Ballhaus, William Francis (1947) Aerodynamic and geometric parameters affecting aircraft weight. Dissertation (Ph.D.), California Institute of Technology. http://resolver.caltech.edu/CaltechETD:etd-10302003-152006
A number of single engine conventional aircraft are studied to investigate the possibility of applying statistical methods to the problem of aircraft weight estimation. It is shown that the statistical treatment is definitely useful. It is also shown that, without proper care and judgment, such a statistical treatment leads to somewhat misleading results. The need for structural and aerodynamic training and experience together with essential weight estimating experience is evident. Such experience is requisite to arriving at proper weight estimates when basing these estimates upon the weights of aircraft which have previously been designed and built. It was hoped that the effects of all of the important aerodynamic and geometric parameters upon aircraft weight would be found from this study of successful single engine aircraft. It was further hoped that the results of this study would be applicable to the difficult problem of estimating the weight of new aircraft. The number of aircraft in the sample for which pertinent information was available was not large enough to permit the evaluation of the effects of all of the parameters although most of the important parameters and their essential effects have been indicated. Lack of complete information due to the restricted or confidential nature of the data was one of the most troublesome handicaps. The latter problem of obtaining weight estimating procedure has, however, been solved since satisfactory weight estimating formulas have been developed for use in basic design weight estimates. It is this latter result for which the entire study was made. That is, the study was initiated to offer assistance to practicing preliminary design engineers by providing usable information concerning the effects of such factors as gross weight, load factor, and wing span upon aircraft weight. Such information should be invaluable to assist in arriving at the optimum aircraft design with respect to performance, maneuverability, and utility. All the useful estimating formulas are summarized on page 43. Also included are the calculated probable errors of estimate.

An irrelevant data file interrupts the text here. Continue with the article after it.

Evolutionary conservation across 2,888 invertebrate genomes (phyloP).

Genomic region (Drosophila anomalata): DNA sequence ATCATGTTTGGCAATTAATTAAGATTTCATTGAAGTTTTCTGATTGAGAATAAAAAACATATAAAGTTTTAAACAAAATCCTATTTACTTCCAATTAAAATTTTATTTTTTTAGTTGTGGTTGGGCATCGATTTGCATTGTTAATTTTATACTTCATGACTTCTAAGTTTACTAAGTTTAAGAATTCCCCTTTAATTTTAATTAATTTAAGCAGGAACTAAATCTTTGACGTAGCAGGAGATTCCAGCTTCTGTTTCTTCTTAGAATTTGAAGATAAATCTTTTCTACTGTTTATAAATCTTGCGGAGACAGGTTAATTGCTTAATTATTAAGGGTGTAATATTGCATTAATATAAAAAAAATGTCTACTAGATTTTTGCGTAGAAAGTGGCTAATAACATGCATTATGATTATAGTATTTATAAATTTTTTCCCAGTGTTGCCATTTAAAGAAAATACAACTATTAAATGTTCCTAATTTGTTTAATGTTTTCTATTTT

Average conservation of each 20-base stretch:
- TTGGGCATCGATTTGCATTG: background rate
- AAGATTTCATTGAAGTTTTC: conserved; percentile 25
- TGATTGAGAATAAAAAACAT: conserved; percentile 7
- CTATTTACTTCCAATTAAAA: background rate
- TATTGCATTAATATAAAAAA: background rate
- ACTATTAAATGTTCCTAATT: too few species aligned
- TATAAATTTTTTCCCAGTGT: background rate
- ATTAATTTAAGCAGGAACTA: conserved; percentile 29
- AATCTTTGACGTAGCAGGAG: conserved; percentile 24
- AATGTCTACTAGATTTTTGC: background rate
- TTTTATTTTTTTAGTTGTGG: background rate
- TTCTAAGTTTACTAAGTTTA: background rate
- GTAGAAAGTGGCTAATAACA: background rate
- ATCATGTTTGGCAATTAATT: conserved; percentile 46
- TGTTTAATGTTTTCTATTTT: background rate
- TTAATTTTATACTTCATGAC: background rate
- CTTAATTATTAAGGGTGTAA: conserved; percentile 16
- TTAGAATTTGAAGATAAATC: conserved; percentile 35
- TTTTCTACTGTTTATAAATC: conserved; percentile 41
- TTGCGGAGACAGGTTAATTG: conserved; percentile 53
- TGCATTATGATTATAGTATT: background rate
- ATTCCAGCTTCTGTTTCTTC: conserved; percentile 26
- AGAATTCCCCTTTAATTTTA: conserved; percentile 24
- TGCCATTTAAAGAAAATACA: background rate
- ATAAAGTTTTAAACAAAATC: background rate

|Item Type:||Thesis (Dissertation (Ph.D.))|
|Subject Keywords:||Aeronautics and Mathematics|
|Degree Grantor:||California Institute of Technology|
|Division:||Engineering and Applied Science|
|Thesis Availability:||Public (worldwide access)|
|Defense Date:||23 May 1947|
|Default Usage Policy:||No commercial reproduction, distribution, display or performance rights in this work are provided.|
|Deposited By:||Imported from ETD-db|
|Deposited On:||06 Nov 2003|
|Last Modified:||26 Jan 2017 21:09|
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